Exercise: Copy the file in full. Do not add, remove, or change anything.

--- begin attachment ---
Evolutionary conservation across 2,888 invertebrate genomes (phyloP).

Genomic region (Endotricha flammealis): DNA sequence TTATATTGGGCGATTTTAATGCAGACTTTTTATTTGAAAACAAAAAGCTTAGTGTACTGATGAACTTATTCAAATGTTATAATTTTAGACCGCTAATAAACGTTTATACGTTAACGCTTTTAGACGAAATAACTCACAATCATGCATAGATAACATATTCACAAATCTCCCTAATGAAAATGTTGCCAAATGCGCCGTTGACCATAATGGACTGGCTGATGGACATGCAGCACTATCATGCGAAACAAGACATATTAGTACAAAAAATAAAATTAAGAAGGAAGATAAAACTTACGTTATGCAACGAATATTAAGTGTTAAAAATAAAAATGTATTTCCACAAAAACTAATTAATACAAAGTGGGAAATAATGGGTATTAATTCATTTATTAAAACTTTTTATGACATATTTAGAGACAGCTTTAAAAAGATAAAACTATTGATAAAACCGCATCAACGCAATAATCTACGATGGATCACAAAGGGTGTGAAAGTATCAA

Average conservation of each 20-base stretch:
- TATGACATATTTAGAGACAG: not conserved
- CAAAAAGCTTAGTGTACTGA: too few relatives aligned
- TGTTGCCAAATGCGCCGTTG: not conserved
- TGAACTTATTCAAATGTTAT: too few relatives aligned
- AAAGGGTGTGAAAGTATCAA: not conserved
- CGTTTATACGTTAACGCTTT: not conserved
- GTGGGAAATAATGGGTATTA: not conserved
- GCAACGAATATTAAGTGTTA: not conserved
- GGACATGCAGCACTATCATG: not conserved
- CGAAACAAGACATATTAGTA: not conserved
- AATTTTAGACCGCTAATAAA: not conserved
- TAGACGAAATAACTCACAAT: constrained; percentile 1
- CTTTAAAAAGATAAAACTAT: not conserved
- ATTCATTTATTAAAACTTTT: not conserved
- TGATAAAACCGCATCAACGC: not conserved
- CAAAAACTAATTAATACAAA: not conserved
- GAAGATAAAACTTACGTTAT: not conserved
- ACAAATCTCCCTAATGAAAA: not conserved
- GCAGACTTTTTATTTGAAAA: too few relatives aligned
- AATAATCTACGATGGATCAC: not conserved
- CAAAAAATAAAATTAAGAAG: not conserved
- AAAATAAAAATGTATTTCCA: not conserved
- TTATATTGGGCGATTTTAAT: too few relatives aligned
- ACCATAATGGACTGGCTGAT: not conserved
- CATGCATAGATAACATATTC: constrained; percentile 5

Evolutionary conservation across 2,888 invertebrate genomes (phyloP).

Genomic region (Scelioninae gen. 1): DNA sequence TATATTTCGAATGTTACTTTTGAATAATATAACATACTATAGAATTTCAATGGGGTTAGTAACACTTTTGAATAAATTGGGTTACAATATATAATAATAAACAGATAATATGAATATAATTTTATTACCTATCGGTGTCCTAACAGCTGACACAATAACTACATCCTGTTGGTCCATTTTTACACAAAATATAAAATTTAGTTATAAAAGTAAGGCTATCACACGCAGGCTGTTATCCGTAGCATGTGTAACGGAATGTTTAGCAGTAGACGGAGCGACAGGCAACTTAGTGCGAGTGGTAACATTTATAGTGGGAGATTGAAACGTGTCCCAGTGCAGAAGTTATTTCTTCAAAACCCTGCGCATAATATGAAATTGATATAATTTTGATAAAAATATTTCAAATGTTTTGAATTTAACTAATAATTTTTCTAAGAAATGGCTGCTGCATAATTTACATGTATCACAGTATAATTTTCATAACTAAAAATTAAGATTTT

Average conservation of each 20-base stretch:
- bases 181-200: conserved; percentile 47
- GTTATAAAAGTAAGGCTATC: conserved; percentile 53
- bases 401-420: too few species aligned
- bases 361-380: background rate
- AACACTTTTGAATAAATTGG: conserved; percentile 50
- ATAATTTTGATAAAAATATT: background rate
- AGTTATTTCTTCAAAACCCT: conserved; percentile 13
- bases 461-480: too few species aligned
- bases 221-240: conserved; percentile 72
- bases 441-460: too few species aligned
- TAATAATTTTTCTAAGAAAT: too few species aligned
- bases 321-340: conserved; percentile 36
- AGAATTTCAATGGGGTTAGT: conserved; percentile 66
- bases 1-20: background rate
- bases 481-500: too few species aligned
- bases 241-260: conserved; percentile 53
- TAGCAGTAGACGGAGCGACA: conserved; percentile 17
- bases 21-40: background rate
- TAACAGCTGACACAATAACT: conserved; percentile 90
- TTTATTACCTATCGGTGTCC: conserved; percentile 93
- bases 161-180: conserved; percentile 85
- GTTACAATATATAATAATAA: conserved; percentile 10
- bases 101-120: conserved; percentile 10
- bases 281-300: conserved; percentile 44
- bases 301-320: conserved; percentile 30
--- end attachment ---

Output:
Evolutionary conservation across 2,888 invertebrate genomes (phyloP).

Genomic region (Endotricha flammealis): DNA sequence TTATATTGGGCGATTTTAATGCAGACTTTTTATTTGAAAACAAAAAGCTTAGTGTACTGATGAACTTATTCAAATGTTATAATTTTAGACCGCTAATAAACGTTTATACGTTAACGCTTTTAGACGAAATAACTCACAATCATGCATAGATAACATATTCACAAATCTCCCTAATGAAAATGTTGCCAAATGCGCCGTTGACCATAATGGACTGGCTGATGGACATGCAGCACTATCATGCGAAACAAGACATATTAGTACAAAAAATAAAATTAAGAAGGAAGATAAAACTTACGTTATGCAACGAATATTAAGTGTTAAAAATAAAAATGTATTTCCACAAAAACTAATTAATACAAAGTGGGAAATAATGGGTATTAATTCATTTATTAAAACTTTTTATGACATATTTAGAGACAGCTTTAAAAAGATAAAACTATTGATAAAACCGCATCAACGCAATAATCTACGATGGATCACAAAGGGTGTGAAAGTATCAA

Average conservation of each 20-base stretch:
- TATGACATATTTAGAGACAG: not conserved
- CAAAAAGCTTAGTGTACTGA: too few relatives aligned
- TGTTGCCAAATGCGCCGTTG: not conserved
- TGAACTTATTCAAATGTTAT: too few relatives aligned
- AAAGGGTGTGAAAGTATCAA: not conserved
- CGTTTATACGTTAACGCTTT: not conserved
- GTGGGAAATAATGGGTATTA: not conserved
- GCAACGAATATTAAGTGTTA: not conserved
- GGACATGCAGCACTATCATG: not conserved
- CGAAACAAGACATATTAGTA: not conserved
- AATTTTAGACCGCTAATAAA: not conserved
- TAGACGAAATAACTCACAAT: constrained; percentile 1
- CTTTAAAAAGATAAAACTAT: not conserved
- ATTCATTTATTAAAACTTTT: not conserved
- TGATAAAACCGCATCAACGC: not conserved
- CAAAAACTAATTAATACAAA: not conserved
- GAAGATAAAACTTACGTTAT: not conserved
- ACAAATCTCCCTAATGAAAA: not conserved
- GCAGACTTTTTATTTGAAAA: too few relatives aligned
- AATAATCTACGATGGATCAC: not conserved
- CAAAAAATAAAATTAAGAAG: not conserved
- AAAATAAAAATGTATTTCCA: not conserved
- TTATATTGGGCGATTTTAAT: too few relatives aligned
- ACCATAATGGACTGGCTGAT: not conserved
- CATGCATAGATAACATATTC: constrained; percentile 5

Evolutionary conservation across 2,888 invertebrate genomes (phyloP).

Genomic region (Scelioninae gen. 1): DNA sequence TATATTTCGAATGTTACTTTTGAATAATATAACATACTATAGAATTTCAATGGGGTTAGTAACACTTTTGAATAAATTGGGTTACAATATATAATAATAAACAGATAATATGAATATAATTTTATTACCTATCGGTGTCCTAACAGCTGACACAATAACTACATCCTGTTGGTCCATTTTTACACAAAATATAAAATTTAGTTATAAAAGTAAGGCTATCACACGCAGGCTGTTATCCGTAGCATGTGTAACGGAATGTTTAGCAGTAGACGGAGCGACAGGCAACTTAGTGCGAGTGGTAACATTTATAGTGGGAGATTGAAACGTGTCCCAGTGCAGAAGTTATTTCTTCAAAACCCTGCGCATAATATGAAATTGATATAATTTTGATAAAAATATTTCAAATGTTTTGAATTTAACTAATAATTTTTCTAAGAAATGGCTGCTGCATAATTTACATGTATCACAGTATAATTTTCATAACTAAAAATTAAGATTTT

Average conservation of each 20-base stretch:
- bases 181-200: conserved; percentile 47
- GTTATAAAAGTAAGGCTATC: conserved; percentile 53
- bases 401-420: too few species aligned
- bases 361-380: background rate
- AACACTTTTGAATAAATTGG: conserved; percentile 50
- ATAATTTTGATAAAAATATT: background rate
- AGTTATTTCTTCAAAACCCT: conserved; percentile 13
- bases 461-480: too few species aligned
- bases 221-240: conserved; percentile 72
- bases 441-460: too few species aligned
- TAATAATTTTTCTAAGAAAT: too few species aligned
- bases 321-340: conserved; percentile 36
- AGAATTTCAATGGGGTTAGT: conserved; percentile 66
- bases 1-20: background rate
- bases 481-500: too few species aligned
- bases 241-260: conserved; percentile 53
- TAGCAGTAGACGGAGCGACA: conserved; percentile 17
- bases 21-40: background rate
- TAACAGCTGACACAATAACT: conserved; percentile 90
- TTTATTACCTATCGGTGTCC: conserved; percentile 93
- bases 161-180: conserved; percentile 85
- GTTACAATATATAATAATAA: conserved; percentile 10
- bases 101-120: conserved; percentile 10
- bases 281-300: conserved; percentile 44
- bases 301-320: conserved; percentile 30